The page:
No one knows how I came to be. No one really cares. I'd grown and grown. Watched men live and die. Watched the match through time. As forests became reduced to thickets and then completely disappear. I'd seen things. I'd lived through things. A dagger to the side, a cutlass across, the marksman's arrow, a spear to the heart and even the mauling of a bull. I lived through it all.
I am many things to many creatures.
To some men, a god. The humans amuse me. They tie red cloth around me and spill blood at my feet. They call me names. I'd been called _Okija, Amadioha_, _Ijele, Onuturumbe_, _Agwu_, _Okaaka_, _Chi_, indeed they think me some sort of representation of their gods. They sacrifice hens and cocks, goats and lamb. They spill their blood, calling on me to give them children, to give them bountiful harvest, to cure them.
To the goats and the sheep, I am the fingers that scratch their backs. To the birds, a home. They build their nests on me. I watch them lay their eggs and watch the little chicks hatch and take flight.
I am the _*Udara*_ tree, the ageless one.
I watched the White man come with his cowries and religion. I became jealous when the black man called them gods. Had they forgotten about me so soon? Confused creatures. The miracles I didn't give them surely didn't come from these white men.
They were tricked into letting go of their lands. They were bought and sold into slavery. I watched and did nothing. I who they'd sacrificed cocks to for their protection. I could only cry when the cutlass cuts across my bark.
The white man had defiled me. He used my branch to hang a man for rebellion. When the rope chafed my skin, I cried some more.
I watched helplessly as the White man tore down the shrine the black man had built for me. I watched him strip me naked, taking away my only piece of clothing, the red cloth.
He called the men who poured libations at my feet "heathens". A foreigner from another land. HE was the heathen!
But of course I did nothing but shake my body violently in the wind and shed my leaves.
I'd almost given up hope. Then I heard one word in the wind; "Independence".
The White man's tyranny was over.
I waited to be clothed again but it never happened. The white man may be gone, but he left a lot of him behind.
What seemed like years passed and I wasn't a deity anymore. Just a regular tree. Children of the _Igbo_ man would visit me in the early mornings when my fruits were ripe. They'd scour the grounds around for fallen fruit.
Oh how they enjoyed my babies!
Some disrespectful children would climb me. Pestering me with their dirty feet. The obnoxious ones would use me to practice their throwing skills, sending missiles upon missiles towards me till they're satisfied with the number of fruits they'd pillaged.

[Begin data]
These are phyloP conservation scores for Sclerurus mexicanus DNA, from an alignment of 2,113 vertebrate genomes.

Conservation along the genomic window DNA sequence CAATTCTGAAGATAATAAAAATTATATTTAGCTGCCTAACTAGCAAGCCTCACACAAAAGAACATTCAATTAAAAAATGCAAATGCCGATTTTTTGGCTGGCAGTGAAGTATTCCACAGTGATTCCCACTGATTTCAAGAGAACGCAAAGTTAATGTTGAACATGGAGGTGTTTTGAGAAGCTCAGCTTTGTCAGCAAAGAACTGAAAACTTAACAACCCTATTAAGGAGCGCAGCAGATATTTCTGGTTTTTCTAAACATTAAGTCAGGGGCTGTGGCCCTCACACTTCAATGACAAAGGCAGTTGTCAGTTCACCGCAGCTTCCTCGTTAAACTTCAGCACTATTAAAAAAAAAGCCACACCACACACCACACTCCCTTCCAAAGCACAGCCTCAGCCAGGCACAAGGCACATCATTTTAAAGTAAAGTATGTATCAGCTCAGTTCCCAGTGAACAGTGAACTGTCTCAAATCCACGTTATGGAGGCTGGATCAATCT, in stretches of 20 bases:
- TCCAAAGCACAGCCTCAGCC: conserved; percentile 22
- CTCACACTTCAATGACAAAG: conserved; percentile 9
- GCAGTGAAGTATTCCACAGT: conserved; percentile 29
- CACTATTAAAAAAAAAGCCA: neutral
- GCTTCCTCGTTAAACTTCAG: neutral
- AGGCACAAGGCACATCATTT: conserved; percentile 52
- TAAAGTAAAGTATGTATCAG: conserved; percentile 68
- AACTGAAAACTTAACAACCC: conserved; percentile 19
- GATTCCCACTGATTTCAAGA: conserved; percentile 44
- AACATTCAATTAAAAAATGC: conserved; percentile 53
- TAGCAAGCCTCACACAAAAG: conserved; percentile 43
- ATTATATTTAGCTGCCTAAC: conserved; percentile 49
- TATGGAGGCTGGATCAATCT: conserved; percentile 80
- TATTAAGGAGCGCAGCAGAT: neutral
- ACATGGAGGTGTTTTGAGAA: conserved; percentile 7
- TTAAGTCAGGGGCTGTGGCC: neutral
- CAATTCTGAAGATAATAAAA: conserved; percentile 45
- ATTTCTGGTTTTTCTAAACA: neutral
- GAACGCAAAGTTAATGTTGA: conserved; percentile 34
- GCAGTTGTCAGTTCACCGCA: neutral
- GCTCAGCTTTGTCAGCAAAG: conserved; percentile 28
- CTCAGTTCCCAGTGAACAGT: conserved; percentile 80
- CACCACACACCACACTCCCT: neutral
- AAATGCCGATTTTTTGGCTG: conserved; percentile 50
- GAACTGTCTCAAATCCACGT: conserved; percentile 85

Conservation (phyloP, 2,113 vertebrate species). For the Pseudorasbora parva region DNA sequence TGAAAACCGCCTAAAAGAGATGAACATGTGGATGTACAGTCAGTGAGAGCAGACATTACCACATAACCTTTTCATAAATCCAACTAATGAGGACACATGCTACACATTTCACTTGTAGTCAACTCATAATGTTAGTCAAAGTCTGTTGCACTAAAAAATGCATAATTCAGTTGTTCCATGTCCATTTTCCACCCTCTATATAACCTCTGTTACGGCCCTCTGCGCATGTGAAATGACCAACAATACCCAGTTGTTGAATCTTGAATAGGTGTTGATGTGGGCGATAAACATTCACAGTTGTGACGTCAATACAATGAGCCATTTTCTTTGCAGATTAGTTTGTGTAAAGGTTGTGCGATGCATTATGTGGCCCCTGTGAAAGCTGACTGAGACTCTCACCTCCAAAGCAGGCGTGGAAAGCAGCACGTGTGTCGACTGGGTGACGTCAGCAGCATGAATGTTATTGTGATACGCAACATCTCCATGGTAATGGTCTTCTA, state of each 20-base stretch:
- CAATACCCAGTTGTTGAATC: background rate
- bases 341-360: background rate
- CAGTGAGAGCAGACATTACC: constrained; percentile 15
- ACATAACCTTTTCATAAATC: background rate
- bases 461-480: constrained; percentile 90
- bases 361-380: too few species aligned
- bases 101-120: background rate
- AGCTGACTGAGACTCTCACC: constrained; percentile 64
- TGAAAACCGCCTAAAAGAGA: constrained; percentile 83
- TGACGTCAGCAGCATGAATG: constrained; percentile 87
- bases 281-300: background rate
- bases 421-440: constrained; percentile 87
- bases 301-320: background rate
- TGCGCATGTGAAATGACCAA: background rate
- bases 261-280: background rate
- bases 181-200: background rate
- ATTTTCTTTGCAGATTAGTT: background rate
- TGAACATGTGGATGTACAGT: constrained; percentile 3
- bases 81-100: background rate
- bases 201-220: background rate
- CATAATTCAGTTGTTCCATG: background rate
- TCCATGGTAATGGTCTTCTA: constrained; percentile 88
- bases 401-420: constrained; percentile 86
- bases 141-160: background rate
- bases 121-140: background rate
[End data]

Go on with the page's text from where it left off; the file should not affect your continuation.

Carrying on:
At night, I was the beacon that gathered all men together; young and old. They gather around me, telling tales of old. Tales of the tortoise and his tricks, of the Sun and the Moon, of the White man and his tyranny and tales of the Stars. No one ever told my story. I do not blame them. There's perhaps no great tales to be told about me. Why, I only give them the Oxygen they breathe and give them a few fruits now and then. Nothing special.
War broke out. The Igbo man wanted out. I stand with them. I feel they're subjugated by the North. They wanted their freedom; to rule themselves as a nation.
The North wouldn't hear of it.
War broke out. The Biafran war they called it.
I watched, as I always have, as the men I'd grown to like were cut down. Men who had spilled the blood of animals at my feet now lay dying, with their blood bathing my feet. I cried when the soldier's bullets pierced my bark. I cried when their aircrafts rained fire down on me and everything else. I cried when the Igbo man smashed his enemy's skull on my rocky body, splattering foreign blood on me.
I looked down. All around, children of these men lay with swollen stomachs and thin limbs, hungry and starving. I felt pity for them and shed my ripe fruits for them. The little smiles that played about their lips as they picked the fruits reassured me. All will be well.
I'd lived through many things, I would live through this war too.
The war finally came to an end. I knew because the wind told me...my only informant.
Things seemed to return to normal. My wounds slowly healed, as did the earth.
I heard whispers. The Igbo man wanted to build a market place...... And I was in the way.
When I heard the revving of the chainsaw, I cried my last.